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Whatever your motivation, a huge part of what short haircut will work on you is dependent on your hair texture, says Tony Masciangelo of The Alcorn Salon in Toronto. “You want to ensure the hair lies flat,” he says, adding that your stylist should cut your hair when wet and then fine tune the cut when dry. “It should be cut when wet, dried and then finished with touches to fix the weight in certain areas, and to customize it to your face by adjusting the bangs or the hair line,” he says. Another thing he insists on? A short haircut can work on everyone and every hair texture, even on a heavier-set person (who are often told short hair is a no-no), he says. “I wouldn’t do a bob—with the straight line of hair across the neck—on someone heavier, but something with more softness, perhaps a shag style, is an option,” he says.
What to look for in a short haircut based on your hair texture? Masciangelo shares his expert advice.
If your hair is fine, your stylist should make tiny, precise cuts, in little sections of about half an inch, he says. “This is so that the hair blends together softly. With fine hair, you have go with more of a precise cut because if you take big sections, you’ll get tiny pieces next to longer pieces and it will create bumpiness,” he says. What you want is for it to lie smooth and flat. Think Mia Farrow’s hair in Rosemary’s Baby.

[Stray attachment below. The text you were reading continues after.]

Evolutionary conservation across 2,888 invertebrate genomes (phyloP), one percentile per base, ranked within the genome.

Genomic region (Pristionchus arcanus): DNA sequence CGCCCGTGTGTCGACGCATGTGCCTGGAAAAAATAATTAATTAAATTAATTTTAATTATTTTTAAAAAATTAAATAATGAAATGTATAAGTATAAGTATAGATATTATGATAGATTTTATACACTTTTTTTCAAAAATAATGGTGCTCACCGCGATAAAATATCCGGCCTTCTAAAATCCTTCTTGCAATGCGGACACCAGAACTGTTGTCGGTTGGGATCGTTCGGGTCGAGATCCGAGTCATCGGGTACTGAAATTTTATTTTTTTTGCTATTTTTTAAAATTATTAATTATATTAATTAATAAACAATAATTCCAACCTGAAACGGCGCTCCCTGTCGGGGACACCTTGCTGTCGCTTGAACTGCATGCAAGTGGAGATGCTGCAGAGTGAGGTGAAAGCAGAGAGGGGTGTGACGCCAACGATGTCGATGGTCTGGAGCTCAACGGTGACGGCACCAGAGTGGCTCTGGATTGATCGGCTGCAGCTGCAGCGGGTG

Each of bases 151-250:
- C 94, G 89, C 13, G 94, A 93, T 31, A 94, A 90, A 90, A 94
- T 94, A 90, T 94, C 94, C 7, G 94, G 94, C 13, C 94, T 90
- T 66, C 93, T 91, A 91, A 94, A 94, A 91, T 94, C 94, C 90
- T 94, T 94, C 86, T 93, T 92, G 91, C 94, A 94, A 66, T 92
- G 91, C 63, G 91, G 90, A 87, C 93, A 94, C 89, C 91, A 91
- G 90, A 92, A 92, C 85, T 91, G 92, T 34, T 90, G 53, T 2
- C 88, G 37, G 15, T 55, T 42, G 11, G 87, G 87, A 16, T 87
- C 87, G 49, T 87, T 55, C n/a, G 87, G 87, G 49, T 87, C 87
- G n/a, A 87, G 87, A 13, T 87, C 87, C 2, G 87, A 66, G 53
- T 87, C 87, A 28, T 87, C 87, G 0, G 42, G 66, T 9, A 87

With coarse, heavier hair, for a short hair style, you want to take some of the weight out of your hair as you build in shape, says Masciangelo. The use of thinning shears or a razor that will help make your hair lie more flat will work best.
The best short hair options for curly and wavy hair on the next page ... Curly hair
With curly hair, you should go short with an inch or two of hair in square layers, he says. “Because your hair is already round in texture, if you cut round layers, it’ll become like a bowl; you need to counteract it with squareness,” he explains. Also, when your hair is really curly, he adds, naming Halle Berry as an example, you do want to go quite short because at a longer length, your hair starts to open up and expand, creating the look of holes, gaps and separation at the scalp.
Like with curly hair, your layers should be square in shape to help prevent a bowl-looking hair shape. Masciangelo says you can also opt to go slightly longer in length, more like a shag cut (think Southern California surfer girl, he says).
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